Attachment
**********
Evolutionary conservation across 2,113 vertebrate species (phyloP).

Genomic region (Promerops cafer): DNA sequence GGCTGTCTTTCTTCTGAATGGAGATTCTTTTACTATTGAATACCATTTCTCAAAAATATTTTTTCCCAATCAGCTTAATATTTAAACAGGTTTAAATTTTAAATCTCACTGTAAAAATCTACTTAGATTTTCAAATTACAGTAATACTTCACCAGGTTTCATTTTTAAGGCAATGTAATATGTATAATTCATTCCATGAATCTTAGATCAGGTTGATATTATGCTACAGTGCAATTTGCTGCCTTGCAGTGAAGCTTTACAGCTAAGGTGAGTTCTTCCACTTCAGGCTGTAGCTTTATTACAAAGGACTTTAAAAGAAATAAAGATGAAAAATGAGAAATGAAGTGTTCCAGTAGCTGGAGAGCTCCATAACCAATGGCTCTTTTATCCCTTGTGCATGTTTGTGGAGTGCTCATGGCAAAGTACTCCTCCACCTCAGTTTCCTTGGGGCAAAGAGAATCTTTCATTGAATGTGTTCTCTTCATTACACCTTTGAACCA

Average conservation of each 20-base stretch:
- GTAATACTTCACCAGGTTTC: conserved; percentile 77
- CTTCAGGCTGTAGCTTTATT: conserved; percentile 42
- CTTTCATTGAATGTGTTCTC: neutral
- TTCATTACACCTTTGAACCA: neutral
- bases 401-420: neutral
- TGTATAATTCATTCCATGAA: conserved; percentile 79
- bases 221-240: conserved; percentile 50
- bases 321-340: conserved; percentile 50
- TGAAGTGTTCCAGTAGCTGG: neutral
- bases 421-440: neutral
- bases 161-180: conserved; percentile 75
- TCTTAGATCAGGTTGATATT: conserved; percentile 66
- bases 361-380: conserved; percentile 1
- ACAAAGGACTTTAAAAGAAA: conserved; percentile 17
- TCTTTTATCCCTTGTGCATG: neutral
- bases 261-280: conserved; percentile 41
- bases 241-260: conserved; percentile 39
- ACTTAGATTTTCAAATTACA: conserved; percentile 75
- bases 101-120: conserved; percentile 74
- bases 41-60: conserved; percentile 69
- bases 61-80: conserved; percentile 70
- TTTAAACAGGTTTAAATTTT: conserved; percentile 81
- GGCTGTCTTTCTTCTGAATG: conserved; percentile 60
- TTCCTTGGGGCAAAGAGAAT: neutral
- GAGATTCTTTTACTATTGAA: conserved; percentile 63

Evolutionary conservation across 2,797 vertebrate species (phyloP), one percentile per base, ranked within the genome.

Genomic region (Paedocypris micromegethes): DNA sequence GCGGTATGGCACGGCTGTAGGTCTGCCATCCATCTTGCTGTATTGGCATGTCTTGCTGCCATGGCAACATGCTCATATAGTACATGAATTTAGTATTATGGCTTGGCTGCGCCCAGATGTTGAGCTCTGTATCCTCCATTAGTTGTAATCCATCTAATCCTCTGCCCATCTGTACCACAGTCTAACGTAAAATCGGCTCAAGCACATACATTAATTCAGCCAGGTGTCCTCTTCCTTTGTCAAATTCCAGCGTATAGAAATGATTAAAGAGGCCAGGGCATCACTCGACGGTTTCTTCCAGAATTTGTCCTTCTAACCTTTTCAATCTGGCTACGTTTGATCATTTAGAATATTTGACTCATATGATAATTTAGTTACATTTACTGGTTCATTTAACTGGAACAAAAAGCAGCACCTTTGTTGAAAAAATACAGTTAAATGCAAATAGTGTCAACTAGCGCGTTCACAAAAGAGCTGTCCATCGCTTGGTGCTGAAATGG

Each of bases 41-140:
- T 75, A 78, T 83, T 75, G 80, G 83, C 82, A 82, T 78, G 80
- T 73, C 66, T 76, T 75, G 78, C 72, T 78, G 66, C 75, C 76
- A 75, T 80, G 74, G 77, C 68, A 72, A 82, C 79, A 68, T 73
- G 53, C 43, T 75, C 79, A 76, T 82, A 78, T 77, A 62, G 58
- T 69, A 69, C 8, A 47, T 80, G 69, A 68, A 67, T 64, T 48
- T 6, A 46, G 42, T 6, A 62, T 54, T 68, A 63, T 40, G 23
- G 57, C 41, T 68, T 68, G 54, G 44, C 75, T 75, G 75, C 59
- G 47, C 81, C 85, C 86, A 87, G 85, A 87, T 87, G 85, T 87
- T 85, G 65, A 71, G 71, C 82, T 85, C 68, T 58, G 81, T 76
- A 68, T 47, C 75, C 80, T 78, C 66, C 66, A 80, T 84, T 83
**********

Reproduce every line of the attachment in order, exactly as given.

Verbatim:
Evolutionary conservation across 2,113 vertebrate species (phyloP).

Genomic region (Promerops cafer): DNA sequence GGCTGTCTTTCTTCTGAATGGAGATTCTTTTACTATTGAATACCATTTCTCAAAAATATTTTTTCCCAATCAGCTTAATATTTAAACAGGTTTAAATTTTAAATCTCACTGTAAAAATCTACTTAGATTTTCAAATTACAGTAATACTTCACCAGGTTTCATTTTTAAGGCAATGTAATATGTATAATTCATTCCATGAATCTTAGATCAGGTTGATATTATGCTACAGTGCAATTTGCTGCCTTGCAGTGAAGCTTTACAGCTAAGGTGAGTTCTTCCACTTCAGGCTGTAGCTTTATTACAAAGGACTTTAAAAGAAATAAAGATGAAAAATGAGAAATGAAGTGTTCCAGTAGCTGGAGAGCTCCATAACCAATGGCTCTTTTATCCCTTGTGCATGTTTGTGGAGTGCTCATGGCAAAGTACTCCTCCACCTCAGTTTCCTTGGGGCAAAGAGAATCTTTCATTGAATGTGTTCTCTTCATTACACCTTTGAACCA

Average conservation of each 20-base stretch:
- GTAATACTTCACCAGGTTTC: conserved; percentile 77
- CTTCAGGCTGTAGCTTTATT: conserved; percentile 42
- CTTTCATTGAATGTGTTCTC: neutral
- TTCATTACACCTTTGAACCA: neutral
- bases 401-420: neutral
- TGTATAATTCATTCCATGAA: conserved; percentile 79
- bases 221-240: conserved; percentile 50
- bases 321-340: conserved; percentile 50
- TGAAGTGTTCCAGTAGCTGG: neutral
- bases 421-440: neutral
- bases 161-180: conserved; percentile 75
- TCTTAGATCAGGTTGATATT: conserved; percentile 66
- bases 361-380: conserved; percentile 1
- ACAAAGGACTTTAAAAGAAA: conserved; percentile 17
- TCTTTTATCCCTTGTGCATG: neutral
- bases 261-280: conserved; percentile 41
- bases 241-260: conserved; percentile 39
- ACTTAGATTTTCAAATTACA: conserved; percentile 75
- bases 101-120: conserved; percentile 74
- bases 41-60: conserved; percentile 69
- bases 61-80: conserved; percentile 70
- TTTAAACAGGTTTAAATTTT: conserved; percentile 81
- GGCTGTCTTTCTTCTGAATG: conserved; percentile 60
- TTCCTTGGGGCAAAGAGAAT: neutral
- GAGATTCTTTTACTATTGAA: conserved; percentile 63

Evolutionary conservation across 2,797 vertebrate species (phyloP), one percentile per base, ranked within the genome.

Genomic region (Paedocypris micromegethes): DNA sequence GCGGTATGGCACGGCTGTAGGTCTGCCATCCATCTTGCTGTATTGGCATGTCTTGCTGCCATGGCAACATGCTCATATAGTACATGAATTTAGTATTATGGCTTGGCTGCGCCCAGATGTTGAGCTCTGTATCCTCCATTAGTTGTAATCCATCTAATCCTCTGCCCATCTGTACCACAGTCTAACGTAAAATCGGCTCAAGCACATACATTAATTCAGCCAGGTGTCCTCTTCCTTTGTCAAATTCCAGCGTATAGAAATGATTAAAGAGGCCAGGGCATCACTCGACGGTTTCTTCCAGAATTTGTCCTTCTAACCTTTTCAATCTGGCTACGTTTGATCATTTAGAATATTTGACTCATATGATAATTTAGTTACATTTACTGGTTCATTTAACTGGAACAAAAAGCAGCACCTTTGTTGAAAAAATACAGTTAAATGCAAATAGTGTCAACTAGCGCGTTCACAAAAGAGCTGTCCATCGCTTGGTGCTGAAATGG

Each of bases 41-140:
- T 75, A 78, T 83, T 75, G 80, G 83, C 82, A 82, T 78, G 80
- T 73, C 66, T 76, T 75, G 78, C 72, T 78, G 66, C 75, C 76
- A 75, T 80, G 74, G 77, C 68, A 72, A 82, C 79, A 68, T 73
- G 53, C 43, T 75, C 79, A 76, T 82, A 78, T 77, A 62, G 58
- T 69, A 69, C 8, A 47, T 80, G 69, A 68, A 67, T 64, T 48
- T 6, A 46, G 42, T 6, A 62, T 54, T 68, A 63, T 40, G 23
- G 57, C 41, T 68, T 68, G 54, G 44, C 75, T 75, G 75, C 59
- G 47, C 81, C 85, C 86, A 87, G 85, A 87, T 87, G 85, T 87
- T 85, G 65, A 71, G 71, C 82, T 85, C 68, T 58, G 81, T 76
- A 68, T 47, C 75, C 80, T 78, C 66, C 66, A 80, T 84, T 83